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Today's Stichomancy for Jonas Salk

The first excerpt represents the element of Air. It speaks of mental influences and the process of thought, and is drawn from The Purse by Honore de Balzac:

action. He would not admit that that proud and noble face was a lie.

At the same time the wretched rooms rose before him, denuded of the poetry of love which beautifies everything; he saw them dirty and faded, regarding them as emblematic of an inner life devoid of honor, idle and vicious. Are not our feelings written, as it were, on the things about us?

Next morning he rose, not having slept. The heartache, that terrible malady of the soul, had made rapid inroads. To lose the bliss we dreamed of, to renounce our whole future, is a keener pang than that caused by the loss of known happiness, however

The second excerpt represents the element of Fire. It speaks of emotional influences and base passions, and is drawn from The Vision Splendid by William MacLeod Raine:

"And what am I like?" she asked indolently.

"I'm hoping to know that better soon--I merely guess now."

"They say all women are egoists--and some men." She breathed her soft inscrutable ripple of laughter. "Let me hasten to confess, and crave a picture of myself."

"But the subject deserves an artist," he parried.

"He's afraid," she murmured to the fire. "He makes and unmakes senators--this Warwick; but he's afraid of a girl."

James lit a fresh cigarette in smiling silence.

"He has met me once--twice--no, three times," she meditated aloud. "But he knows what I'm like. He boasts of his divination and when

The third excerpt represents the element of Water. It speaks of pure spiritual influences and feelings of love, and is drawn from The Touchstone by Edith Wharton:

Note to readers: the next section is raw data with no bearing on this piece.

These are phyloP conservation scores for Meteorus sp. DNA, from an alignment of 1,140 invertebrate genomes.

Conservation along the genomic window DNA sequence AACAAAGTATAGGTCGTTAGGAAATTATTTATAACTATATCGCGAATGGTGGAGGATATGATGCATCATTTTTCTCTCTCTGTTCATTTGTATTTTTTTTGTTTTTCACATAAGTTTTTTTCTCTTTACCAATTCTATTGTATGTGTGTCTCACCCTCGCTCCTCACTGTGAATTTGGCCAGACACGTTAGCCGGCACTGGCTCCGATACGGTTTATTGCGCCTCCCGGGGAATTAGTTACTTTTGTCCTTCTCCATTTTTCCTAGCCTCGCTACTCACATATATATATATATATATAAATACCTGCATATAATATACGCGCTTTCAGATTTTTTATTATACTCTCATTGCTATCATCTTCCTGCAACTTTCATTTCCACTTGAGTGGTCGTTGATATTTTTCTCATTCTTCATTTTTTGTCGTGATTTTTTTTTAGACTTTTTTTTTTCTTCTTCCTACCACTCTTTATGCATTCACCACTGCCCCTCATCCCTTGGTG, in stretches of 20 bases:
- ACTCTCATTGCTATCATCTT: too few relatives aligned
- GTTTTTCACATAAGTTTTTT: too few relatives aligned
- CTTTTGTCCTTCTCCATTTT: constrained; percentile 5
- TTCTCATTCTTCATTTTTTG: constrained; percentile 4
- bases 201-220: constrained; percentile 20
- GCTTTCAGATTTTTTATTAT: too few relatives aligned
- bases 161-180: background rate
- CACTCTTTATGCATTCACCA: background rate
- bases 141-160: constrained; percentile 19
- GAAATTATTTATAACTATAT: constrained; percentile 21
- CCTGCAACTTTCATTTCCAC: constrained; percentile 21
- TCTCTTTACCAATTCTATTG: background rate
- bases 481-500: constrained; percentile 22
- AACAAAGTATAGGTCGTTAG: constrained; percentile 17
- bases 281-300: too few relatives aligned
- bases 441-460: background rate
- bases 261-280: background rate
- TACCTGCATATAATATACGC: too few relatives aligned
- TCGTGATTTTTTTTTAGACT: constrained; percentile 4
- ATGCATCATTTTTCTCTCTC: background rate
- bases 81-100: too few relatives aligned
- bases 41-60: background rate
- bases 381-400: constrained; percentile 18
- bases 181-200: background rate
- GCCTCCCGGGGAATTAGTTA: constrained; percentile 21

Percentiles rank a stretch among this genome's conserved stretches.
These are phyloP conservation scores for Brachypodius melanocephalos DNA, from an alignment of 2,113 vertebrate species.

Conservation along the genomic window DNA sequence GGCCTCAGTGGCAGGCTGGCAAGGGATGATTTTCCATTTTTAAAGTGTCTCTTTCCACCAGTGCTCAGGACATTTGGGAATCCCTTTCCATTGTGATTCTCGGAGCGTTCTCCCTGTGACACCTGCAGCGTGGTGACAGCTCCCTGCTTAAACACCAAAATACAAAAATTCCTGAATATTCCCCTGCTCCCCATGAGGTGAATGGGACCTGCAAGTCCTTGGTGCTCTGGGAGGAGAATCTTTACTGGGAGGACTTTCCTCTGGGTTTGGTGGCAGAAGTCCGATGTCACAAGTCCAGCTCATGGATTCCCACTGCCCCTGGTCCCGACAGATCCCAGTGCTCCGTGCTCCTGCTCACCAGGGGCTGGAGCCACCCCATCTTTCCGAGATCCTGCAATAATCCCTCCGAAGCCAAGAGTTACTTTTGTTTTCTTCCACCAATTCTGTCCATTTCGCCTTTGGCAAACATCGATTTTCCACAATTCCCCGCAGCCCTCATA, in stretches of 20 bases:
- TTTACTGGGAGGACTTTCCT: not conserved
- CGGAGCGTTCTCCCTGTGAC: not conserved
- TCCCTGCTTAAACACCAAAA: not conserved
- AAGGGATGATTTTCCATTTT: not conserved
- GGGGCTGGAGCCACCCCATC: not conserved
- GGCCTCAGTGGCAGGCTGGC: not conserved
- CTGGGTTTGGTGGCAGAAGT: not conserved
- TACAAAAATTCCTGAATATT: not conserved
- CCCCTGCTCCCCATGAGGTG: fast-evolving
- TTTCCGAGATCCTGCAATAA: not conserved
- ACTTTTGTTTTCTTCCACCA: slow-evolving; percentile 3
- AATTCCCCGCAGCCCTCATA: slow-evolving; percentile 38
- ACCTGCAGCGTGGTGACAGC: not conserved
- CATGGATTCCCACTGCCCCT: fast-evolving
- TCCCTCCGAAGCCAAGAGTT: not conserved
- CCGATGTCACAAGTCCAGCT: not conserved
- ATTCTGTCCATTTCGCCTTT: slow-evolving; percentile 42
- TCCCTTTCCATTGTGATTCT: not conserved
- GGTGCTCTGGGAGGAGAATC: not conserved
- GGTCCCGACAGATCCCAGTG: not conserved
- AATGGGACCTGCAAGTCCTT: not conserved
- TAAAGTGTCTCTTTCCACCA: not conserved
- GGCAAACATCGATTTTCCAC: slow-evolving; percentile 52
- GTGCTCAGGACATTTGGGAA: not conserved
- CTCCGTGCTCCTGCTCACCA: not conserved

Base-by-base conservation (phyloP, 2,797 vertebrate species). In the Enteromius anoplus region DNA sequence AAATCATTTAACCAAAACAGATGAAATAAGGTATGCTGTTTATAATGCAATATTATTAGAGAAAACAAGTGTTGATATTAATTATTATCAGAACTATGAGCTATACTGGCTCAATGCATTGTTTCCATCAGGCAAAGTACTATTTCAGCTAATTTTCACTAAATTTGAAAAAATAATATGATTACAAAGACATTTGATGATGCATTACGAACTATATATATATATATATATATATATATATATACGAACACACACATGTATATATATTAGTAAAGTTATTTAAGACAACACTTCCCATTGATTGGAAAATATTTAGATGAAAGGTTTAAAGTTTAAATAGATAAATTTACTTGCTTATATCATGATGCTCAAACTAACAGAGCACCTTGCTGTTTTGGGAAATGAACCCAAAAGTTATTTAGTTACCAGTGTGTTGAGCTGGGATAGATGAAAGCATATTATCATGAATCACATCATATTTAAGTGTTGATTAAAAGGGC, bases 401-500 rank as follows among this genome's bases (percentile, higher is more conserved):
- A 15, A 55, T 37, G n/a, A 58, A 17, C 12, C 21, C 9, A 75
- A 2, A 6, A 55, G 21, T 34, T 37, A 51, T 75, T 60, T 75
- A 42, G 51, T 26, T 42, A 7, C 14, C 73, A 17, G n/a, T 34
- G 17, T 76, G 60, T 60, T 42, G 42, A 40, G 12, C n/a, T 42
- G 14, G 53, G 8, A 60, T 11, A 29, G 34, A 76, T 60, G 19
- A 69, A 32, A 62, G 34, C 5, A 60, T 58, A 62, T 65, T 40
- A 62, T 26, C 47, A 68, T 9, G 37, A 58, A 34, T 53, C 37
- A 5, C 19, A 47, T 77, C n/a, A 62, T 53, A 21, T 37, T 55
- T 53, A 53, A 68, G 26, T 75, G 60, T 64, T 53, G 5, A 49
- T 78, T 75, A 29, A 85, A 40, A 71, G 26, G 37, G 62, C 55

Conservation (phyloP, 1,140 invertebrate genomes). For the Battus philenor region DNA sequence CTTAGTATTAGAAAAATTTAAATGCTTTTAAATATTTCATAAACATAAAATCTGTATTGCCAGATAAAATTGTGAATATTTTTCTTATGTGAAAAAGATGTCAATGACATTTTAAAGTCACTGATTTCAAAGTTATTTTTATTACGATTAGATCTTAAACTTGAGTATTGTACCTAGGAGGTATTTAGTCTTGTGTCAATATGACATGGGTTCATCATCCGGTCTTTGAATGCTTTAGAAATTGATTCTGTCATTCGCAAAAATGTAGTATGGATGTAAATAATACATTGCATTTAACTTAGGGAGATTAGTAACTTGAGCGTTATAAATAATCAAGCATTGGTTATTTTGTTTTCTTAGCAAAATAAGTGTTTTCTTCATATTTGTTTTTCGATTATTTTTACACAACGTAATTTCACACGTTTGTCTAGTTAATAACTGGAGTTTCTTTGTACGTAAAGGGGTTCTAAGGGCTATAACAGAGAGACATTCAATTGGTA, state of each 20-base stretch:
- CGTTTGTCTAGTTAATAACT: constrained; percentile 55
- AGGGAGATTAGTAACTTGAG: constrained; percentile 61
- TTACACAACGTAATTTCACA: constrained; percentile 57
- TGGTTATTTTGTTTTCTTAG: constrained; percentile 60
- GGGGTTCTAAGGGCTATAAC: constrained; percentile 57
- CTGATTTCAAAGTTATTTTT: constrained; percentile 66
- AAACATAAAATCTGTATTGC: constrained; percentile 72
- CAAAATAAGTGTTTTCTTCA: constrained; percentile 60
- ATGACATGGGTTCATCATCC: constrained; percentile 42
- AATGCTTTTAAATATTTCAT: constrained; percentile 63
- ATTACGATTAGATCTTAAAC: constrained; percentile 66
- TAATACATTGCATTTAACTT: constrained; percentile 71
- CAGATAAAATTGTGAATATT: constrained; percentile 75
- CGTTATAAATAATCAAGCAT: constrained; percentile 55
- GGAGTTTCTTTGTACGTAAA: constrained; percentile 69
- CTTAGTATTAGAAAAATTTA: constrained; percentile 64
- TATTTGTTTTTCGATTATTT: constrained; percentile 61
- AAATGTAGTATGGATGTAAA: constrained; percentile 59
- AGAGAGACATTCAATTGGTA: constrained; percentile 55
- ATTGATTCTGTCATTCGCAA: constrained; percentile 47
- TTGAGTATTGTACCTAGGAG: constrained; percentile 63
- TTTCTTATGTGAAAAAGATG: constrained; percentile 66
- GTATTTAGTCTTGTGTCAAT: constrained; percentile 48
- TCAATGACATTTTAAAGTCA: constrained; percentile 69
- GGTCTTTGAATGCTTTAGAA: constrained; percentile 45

people in their proper place and make them feel the superiority of their neighbors. The young woman so privileged combined with a kind of personal shyness an intellectual audacity that was like a deflected impulse of coquetry: one felt that if she had been prettier she would have had emotions instead of ideas. She was in fact even then what she had always remained: a genius capable of the acutest generalizations, but curiously undiscerning where her personal susceptibilities were concerned. Her psychology failed her just where it serves most women and one felt that her brains would never be a guide to her heart. Of all this, however, Glennard thought little in the first year of their acquaintance.

The fourth excerpt represents the element of Earth. It speaks of physical influences and the impact of the unseen on the visible world, and is drawn from Tour Through Eastern Counties of England by Daniel Defoe:

language, they make red sprats; or to speak good English, they make sprats red.

It is remarkable that this town is now so much washed away by the sea, that what little trade they have is carried on by Walderswick, a little town near Swole, the vessels coming in there, because the ruins of Dunwich make the shore there unsafe and uneasy to the boats; from whence the northern coasting seamen a rude verse of their own using, and I suppose of their own making, as follows,

"Swoul and Dunwich, and Walderswick, All go in at one lousie creek."

This "lousie creek," in short, is a little river at Swoul, which